Cambridge University researchers are predicting that April Fools’ Day 2010 will be the first time that online pranks outnumber pranks in the so-called real world.
“We’re expecting to see 3,258,987 fake stories on the English-speaking worldwide web this April first,” Dr. Theodore Chiste. This will nearly than double the former record established on April 1, 1930, two months after the Whoopee Cushion was first released.
Dr. Chiste believes the most popular fake stories this year will involve Google, Facebook and/or Justin Bieber.
Who are we kidding?
As Paul Boutin wrote in the New York Times, “On the Internet, every day is April Fools’ Day.” The Onion has become one of the most popular sites in the world by turning fake stories into works of art.
To celebrate the Internet’s favorite holiday here three of our favorite April Fools’ pranks:
1. The great Rickroll of 2008.
YouTube linked every video on its homepage to Rick Astley singing the most popular song of all time “Never Going to Give You Up.” The F-Secure Labs today announced our new product to protect against Rickroll, the F-Secure Rickroll Protector.
2. Sign o’ the times.
In 1980, the BBC reported that Big Ben was going digital. One in a fine tradition of BBC pranks.
3. But seriously, folks.
F-Secure introduces a new Internet security product featuring children’s story character Moomin. The best part? It was a real product released on April 1, 2005 but it was taken as a prank.
Did you have any favorite April Fools’ this year?
Hetta and Jason
When news broke that Facebook was at least temporarily using users physical location to suggest real world connections, a strategy that has been employed by the NSA, the backlash was sharp. It wasn't difficult to imagine scenarios when identities could be inadvertently and uncomfortably revealed through group therapy, 12-step meetings or secretive political movements. The world's most popular social network quickly said it would not continue what it called a small-scale test nor roll the feature on a wider scale in the future. But Facebook is still using your location data for other purposes, Fusion's Kashmir Hill reports: We do know that Facebook is using smartphone location for other things, such as tracking which stores you go to and geotargeting you with ads, but the social network now says it’s not using smartphone location to identify people you’ve been physically proximate to. Hill notes that using location to match users up, thus acting as a tool to reveal the identity of nearby strangers, might violate Facebook's agreement with the Federal Trade Commission . So you should expect that your location -- like everything you do on Facebook -- is being used to turn you into a better product for its advertisers. That's the cost of using a "free" site but you can limit your exposure a bit by turning off location services for Facebook on your phone. Here's very simple instructions for turning off location services on your Facebook and Facebook Messenger apps on your Android of iOS device. Do you mind if Facebook uses your location to suggest new friends? Let us know in the comments. [Image by Lwp Kommunikáció | Flickr]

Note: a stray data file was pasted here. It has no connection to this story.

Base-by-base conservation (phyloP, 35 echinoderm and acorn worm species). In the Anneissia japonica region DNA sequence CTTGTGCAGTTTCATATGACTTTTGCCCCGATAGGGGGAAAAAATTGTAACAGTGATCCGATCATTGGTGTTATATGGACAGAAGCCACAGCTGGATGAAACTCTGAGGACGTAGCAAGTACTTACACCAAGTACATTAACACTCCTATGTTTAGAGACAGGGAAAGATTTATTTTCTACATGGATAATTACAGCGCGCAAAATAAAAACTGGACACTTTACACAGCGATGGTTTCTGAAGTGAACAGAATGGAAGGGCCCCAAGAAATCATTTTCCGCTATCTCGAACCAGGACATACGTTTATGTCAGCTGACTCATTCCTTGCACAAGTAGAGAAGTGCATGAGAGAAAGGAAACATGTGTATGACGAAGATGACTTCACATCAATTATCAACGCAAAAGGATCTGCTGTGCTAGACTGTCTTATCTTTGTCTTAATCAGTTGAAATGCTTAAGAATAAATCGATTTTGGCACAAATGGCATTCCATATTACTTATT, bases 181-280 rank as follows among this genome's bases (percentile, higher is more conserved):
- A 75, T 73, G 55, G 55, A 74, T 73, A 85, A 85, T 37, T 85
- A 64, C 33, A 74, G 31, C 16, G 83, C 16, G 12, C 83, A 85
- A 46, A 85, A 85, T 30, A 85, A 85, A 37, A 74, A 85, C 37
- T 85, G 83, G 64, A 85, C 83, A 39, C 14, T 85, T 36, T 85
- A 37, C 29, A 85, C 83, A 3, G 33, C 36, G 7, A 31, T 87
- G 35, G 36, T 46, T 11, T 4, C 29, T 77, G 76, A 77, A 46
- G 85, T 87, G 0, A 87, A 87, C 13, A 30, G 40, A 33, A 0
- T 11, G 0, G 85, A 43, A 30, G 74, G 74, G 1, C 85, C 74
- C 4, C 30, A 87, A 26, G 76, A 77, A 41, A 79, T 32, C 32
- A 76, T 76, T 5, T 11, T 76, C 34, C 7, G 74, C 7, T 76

Little changes can make a difference. For instance, Twitter's decision to switch a star for a heart as its "Favorite" button increased use of the button by as much as 27.82 percent. And it's clear that despite Wall St. demanding that site grow faster and be easier for new users to grasp to have some hope of keeping up with competitors like Facebook and Snapchat, the site is still sweating the small stuff. Here are the four changes to the service announced this week: Replies: When replying to a Tweet, @names will no longer count toward the 140-character count. This will make having conversations on Twitter easier and more straightforward, no more penny-pinching your words to ensure they reach the whole group. Media attachments: When you add attachments like photos, GIFs, videos, polls, or Quote Tweets, that media will no longer count as characters within your Tweet. More room for words! Retweet and Quote Tweet yourself: We’ll be enabling the Retweet button on your own Tweets, so you can easily Retweet or Quote Tweet yourself when you want to share a new reflection or feel like a really good one went unnoticed. Goodbye, .@: These changes will help simplify the rules around Tweets that start with a username. New Tweets that begin with a username will reach all your followers. (That means you’ll no longer have to use the ”.@” convention, which people currently use to broadcast Tweets broadly.) If you want a reply to be seen by all your followers, you will be able to Retweet it to signal that you intend for it to be viewed more broadly. These tweaks are in line with Twitter's tradition of paying attention to how people use the site and make it easier for them to do what early adopters are already doing. That's how we got hashtags, retweet buttons and @ replies. Now you'll be able to tweet a bit longer messages, something people do now with screenshots of text, and have more public conversations, something people do now by putting a "." before someone's @username so their whole feed sees the conversation not just people who happen to follow you and the user you're conversing with. Cool. These are useful little nudges that will keep people who already love the site engaged -- even though they may have some ugly unforeseen consequences. But will they transform Twitter and spark a new wave of growth? Not likely. What would without alienating the hundreds of millions of loyal users? Tough question and we'd like to know what you think. [polldaddy poll=9429603] Cheers, Jason [Image by dominiccampbell | Flickr]